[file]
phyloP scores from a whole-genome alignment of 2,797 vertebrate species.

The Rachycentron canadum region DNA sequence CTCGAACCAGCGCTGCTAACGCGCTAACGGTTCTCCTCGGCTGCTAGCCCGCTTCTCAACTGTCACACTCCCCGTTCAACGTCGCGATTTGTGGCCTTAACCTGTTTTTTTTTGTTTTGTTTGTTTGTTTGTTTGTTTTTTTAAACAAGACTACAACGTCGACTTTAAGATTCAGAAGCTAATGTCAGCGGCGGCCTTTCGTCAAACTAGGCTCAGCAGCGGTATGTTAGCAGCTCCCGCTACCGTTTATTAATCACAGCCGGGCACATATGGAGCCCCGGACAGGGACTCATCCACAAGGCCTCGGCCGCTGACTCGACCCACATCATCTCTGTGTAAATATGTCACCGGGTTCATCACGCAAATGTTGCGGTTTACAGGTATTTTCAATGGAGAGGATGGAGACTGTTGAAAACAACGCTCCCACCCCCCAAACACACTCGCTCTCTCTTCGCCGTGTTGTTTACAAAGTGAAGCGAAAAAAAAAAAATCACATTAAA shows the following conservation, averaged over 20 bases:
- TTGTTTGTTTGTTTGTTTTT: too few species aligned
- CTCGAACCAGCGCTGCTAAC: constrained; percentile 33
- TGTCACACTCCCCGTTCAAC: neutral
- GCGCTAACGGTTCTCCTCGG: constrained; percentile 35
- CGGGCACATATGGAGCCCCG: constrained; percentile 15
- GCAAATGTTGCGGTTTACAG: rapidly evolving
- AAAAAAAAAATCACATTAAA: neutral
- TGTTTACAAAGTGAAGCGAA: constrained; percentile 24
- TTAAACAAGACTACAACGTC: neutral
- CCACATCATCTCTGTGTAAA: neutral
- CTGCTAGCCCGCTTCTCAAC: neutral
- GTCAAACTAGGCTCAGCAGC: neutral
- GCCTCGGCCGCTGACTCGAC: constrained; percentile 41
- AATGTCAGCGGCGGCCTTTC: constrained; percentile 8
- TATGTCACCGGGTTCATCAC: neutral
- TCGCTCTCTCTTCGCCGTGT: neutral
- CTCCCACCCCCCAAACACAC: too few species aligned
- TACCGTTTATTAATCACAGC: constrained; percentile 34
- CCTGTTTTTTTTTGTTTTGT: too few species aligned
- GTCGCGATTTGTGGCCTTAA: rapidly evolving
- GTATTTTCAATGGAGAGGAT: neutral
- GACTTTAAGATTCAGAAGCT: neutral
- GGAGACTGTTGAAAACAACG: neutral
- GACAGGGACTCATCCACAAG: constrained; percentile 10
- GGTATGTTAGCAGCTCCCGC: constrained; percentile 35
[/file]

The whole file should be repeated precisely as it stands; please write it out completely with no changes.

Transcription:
phyloP scores from a whole-genome alignment of 2,797 vertebrate species.

The Rachycentron canadum region DNA sequence CTCGAACCAGCGCTGCTAACGCGCTAACGGTTCTCCTCGGCTGCTAGCCCGCTTCTCAACTGTCACACTCCCCGTTCAACGTCGCGATTTGTGGCCTTAACCTGTTTTTTTTTGTTTTGTTTGTTTGTTTGTTTGTTTTTTTAAACAAGACTACAACGTCGACTTTAAGATTCAGAAGCTAATGTCAGCGGCGGCCTTTCGTCAAACTAGGCTCAGCAGCGGTATGTTAGCAGCTCCCGCTACCGTTTATTAATCACAGCCGGGCACATATGGAGCCCCGGACAGGGACTCATCCACAAGGCCTCGGCCGCTGACTCGACCCACATCATCTCTGTGTAAATATGTCACCGGGTTCATCACGCAAATGTTGCGGTTTACAGGTATTTTCAATGGAGAGGATGGAGACTGTTGAAAACAACGCTCCCACCCCCCAAACACACTCGCTCTCTCTTCGCCGTGTTGTTTACAAAGTGAAGCGAAAAAAAAAAAATCACATTAAA shows the following conservation, averaged over 20 bases:
- TTGTTTGTTTGTTTGTTTTT: too few species aligned
- CTCGAACCAGCGCTGCTAAC: constrained; percentile 33
- TGTCACACTCCCCGTTCAAC: neutral
- GCGCTAACGGTTCTCCTCGG: constrained; percentile 35
- CGGGCACATATGGAGCCCCG: constrained; percentile 15
- GCAAATGTTGCGGTTTACAG: rapidly evolving
- AAAAAAAAAATCACATTAAA: neutral
- TGTTTACAAAGTGAAGCGAA: constrained; percentile 24
- TTAAACAAGACTACAACGTC: neutral
- CCACATCATCTCTGTGTAAA: neutral
- CTGCTAGCCCGCTTCTCAAC: neutral
- GTCAAACTAGGCTCAGCAGC: neutral
- GCCTCGGCCGCTGACTCGAC: constrained; percentile 41
- AATGTCAGCGGCGGCCTTTC: constrained; percentile 8
- TATGTCACCGGGTTCATCAC: neutral
- TCGCTCTCTCTTCGCCGTGT: neutral
- CTCCCACCCCCCAAACACAC: too few species aligned
- TACCGTTTATTAATCACAGC: constrained; percentile 34
- CCTGTTTTTTTTTGTTTTGT: too few species aligned
- GTCGCGATTTGTGGCCTTAA: rapidly evolving
- GTATTTTCAATGGAGAGGAT: neutral
- GACTTTAAGATTCAGAAGCT: neutral
- GGAGACTGTTGAAAACAACG: neutral
- GACAGGGACTCATCCACAAG: constrained; percentile 10
- GGTATGTTAGCAGCTCCCGC: constrained; percentile 35